Census 2021

There has been an expensive marketing campaign around Census 2021 and you have probably received the notification through your door. We look at the implications for your personal data and how it is used by the government.

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What is it?

The Census started in 1801 and is run every 10 years. It provides a snapshot of the people and households of the UK on a particular day (21 March 2021). It is used to forecast the taxation needed to fund public services including healthcare, education and transport.

It is mandatory that you complete one, and there is a £1,000 fine for those who don’t provide their household data – or provide false information.  The General Data Protection Regulation (GDPR) and Data Protection Act 2018 determine how, when, and why any organisation (including the UK government) can process your personal information.

Who runs it ?

The Office for National Statistics (ONS) is the data controller. It was created to promote and safeguard the production and publication of statistics to serve the public good.  The Census Act 1920 ensures that all personal data is treated securely, and it is a criminal offence for ONS staff, or suppliers, to misuse or misappropriate that data.

The Data Protection Officer (DPO) is the person taking charge of providing us with advice and guidance on the ways in which ONS can best protect the information it collects and how it is used.

We contacted the current DPO Mark Cottam and asked him “How safe is our personal census data?”.  This was his response:

“Personal information you provide in the Census is kept completely confidential and is protected by law. Personal information is any information that could allow you to be identified, for example your name, address, or date of birth. We do not share this with anyone. Your census record is kept secure for 100 years and only then is it made public and can be seen by future generations.

Everyone working on the census (including all suppliers) are subject to strict confidentiality provisions and it is a crime for them to unlawfully share personal census information.  The personal information you put on your census is only used for statistical purposes. Statistics produced by ONS will never contain any information that will allow you or anyone you live with to be identified.  Hopefully, this answers your concerns, but please do not hesitate to get back in touch if you have any further queries”.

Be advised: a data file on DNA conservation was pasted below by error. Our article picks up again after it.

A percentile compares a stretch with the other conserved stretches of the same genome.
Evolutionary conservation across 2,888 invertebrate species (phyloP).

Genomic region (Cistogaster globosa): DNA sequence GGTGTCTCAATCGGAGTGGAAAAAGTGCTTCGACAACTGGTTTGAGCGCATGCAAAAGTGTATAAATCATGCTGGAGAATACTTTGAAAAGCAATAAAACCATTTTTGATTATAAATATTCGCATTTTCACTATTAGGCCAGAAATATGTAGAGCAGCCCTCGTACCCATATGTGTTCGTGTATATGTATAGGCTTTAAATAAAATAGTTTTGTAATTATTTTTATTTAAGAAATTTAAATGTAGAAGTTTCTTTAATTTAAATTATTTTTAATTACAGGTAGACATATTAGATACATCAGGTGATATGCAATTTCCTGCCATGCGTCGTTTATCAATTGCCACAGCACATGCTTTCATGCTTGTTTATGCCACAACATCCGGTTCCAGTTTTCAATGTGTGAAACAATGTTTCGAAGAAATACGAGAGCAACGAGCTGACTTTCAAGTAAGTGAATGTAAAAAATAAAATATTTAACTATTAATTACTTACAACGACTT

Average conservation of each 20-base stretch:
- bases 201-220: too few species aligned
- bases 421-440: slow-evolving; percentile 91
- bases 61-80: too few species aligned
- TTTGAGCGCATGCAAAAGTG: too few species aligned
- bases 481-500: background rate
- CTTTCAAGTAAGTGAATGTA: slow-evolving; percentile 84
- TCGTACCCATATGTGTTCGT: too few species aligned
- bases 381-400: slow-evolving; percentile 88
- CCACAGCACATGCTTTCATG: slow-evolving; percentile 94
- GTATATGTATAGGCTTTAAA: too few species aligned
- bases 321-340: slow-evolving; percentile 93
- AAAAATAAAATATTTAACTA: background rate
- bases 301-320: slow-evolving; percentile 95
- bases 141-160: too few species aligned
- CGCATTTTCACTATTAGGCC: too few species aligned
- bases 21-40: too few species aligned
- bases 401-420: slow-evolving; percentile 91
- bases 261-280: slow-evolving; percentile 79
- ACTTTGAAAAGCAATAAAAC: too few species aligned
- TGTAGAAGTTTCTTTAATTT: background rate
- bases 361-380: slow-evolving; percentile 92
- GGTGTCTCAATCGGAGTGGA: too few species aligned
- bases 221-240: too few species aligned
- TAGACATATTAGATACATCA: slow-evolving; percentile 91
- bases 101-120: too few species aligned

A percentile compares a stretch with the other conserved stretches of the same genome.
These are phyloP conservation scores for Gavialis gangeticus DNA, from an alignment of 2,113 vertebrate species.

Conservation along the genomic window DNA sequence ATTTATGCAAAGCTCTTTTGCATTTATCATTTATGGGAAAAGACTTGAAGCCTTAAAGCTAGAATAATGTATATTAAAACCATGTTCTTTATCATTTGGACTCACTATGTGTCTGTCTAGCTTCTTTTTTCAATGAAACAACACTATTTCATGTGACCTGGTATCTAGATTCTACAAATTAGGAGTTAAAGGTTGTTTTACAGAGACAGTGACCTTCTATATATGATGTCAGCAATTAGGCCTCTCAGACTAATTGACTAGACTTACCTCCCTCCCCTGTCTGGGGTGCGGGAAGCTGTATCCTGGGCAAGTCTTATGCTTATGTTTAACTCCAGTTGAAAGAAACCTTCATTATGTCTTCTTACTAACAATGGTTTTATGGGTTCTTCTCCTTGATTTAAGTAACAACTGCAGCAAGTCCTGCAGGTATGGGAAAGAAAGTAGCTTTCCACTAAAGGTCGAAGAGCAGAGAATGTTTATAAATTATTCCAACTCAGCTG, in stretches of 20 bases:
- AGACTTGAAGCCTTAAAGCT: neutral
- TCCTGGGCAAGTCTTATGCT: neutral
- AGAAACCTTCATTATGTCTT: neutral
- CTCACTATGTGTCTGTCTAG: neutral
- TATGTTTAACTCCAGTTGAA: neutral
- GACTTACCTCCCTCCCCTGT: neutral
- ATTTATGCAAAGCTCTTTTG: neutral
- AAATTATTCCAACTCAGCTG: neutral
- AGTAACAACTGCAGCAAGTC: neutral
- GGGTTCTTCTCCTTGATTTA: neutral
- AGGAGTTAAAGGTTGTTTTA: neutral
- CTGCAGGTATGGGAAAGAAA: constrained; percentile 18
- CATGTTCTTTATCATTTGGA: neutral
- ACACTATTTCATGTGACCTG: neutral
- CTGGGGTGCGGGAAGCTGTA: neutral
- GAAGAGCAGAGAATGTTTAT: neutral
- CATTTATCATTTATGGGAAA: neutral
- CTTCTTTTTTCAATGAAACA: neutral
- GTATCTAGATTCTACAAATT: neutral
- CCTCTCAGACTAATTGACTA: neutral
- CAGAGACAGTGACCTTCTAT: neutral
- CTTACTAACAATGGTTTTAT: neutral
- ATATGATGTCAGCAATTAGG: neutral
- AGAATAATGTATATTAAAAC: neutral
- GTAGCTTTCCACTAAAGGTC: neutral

You can ask your own questions at DPO@statistics.gov.uk

You can get additional information on your personal data rights from the Information Commissioner’s Office (ICO) by emailing casework@ico.org.uk

The Census itself

When you completed the Census you would have seen that some questions were voluntary and clearly labelled that way.  Information is collected within the remit of the statutory objective to promote and safeguard the production of official statistics which serve the public good.  Any personal data which was collected would only ever be used to produce statistics or undertake statistical research. Individuals would not have been identified or be identifiable within those statistics or research.

The ONS may occasionally record information about a property or individual in the interests of safeguarding the wellbeing of interviewers and those being interviewed. This is done to help those who are unable to complete the questionnaire themselves. A minimal amount of personal data is used and needed to meet these purposes.  Information is collected about how you complete your form to help improve online services (mobile versus laptop for example).

If you provided feedback, personal details would not have been saved or shared with third parties. Again, it would have been used for research purposes only.

How information is assessed

During the Census, third party providers are used to assist in operational matters and work under strict guidelines. For example, Serco Ltd ran the contact centre for the public. They would have recorded all calls made to and from the centre, save web form transcripts and web chats for customer service improvements. The ONS want to be very open about this so feel free to ask questions at: census.customerservices@ons.gov.uk

All of the above will be securely transferred to the ONS at the end of the Census. This data is for research purposes and will be securely destroyed upon completion of that research. Additionally, some information may be made available to accredited researchers where there is a clear value to the public and where it is safe and lawful to do so.  The ONS provides a full list of their third party suppliers.

How long is my personal data kept?

ONS will keep a data set of responses for the National Archives, held and controlled for 100 years.  GDPR and the Data Protection Act 2018 stipulate that personal data is kept no longer than is required to fulfil the original purposes. (The National Archives serve a different purpose in maintaining a public record).

The least amount of personal data is held and made anonymous where appropriate with measures in place to delete this information securely.  Any personal data not needed will be removed from the afore-mentioned data set at the earliest opportunity, reviewed regularly and then deleted when no longer required.

Safeguarding data will be in place for the duration of the Census and deleted at the end of it. However, information can be held for longer for extended safeguarding purposes.

The Electoral Roll

Alongside the Census 2021 you may have recently received notification of the local elections being held on 6th May this year.   You now have ample opportunity to remove yourself from the Open Register part of the Electoral Roll, which will restrict the number of companies who can market to you, and thereby securing your personal information.  You can read more here.

Have your say

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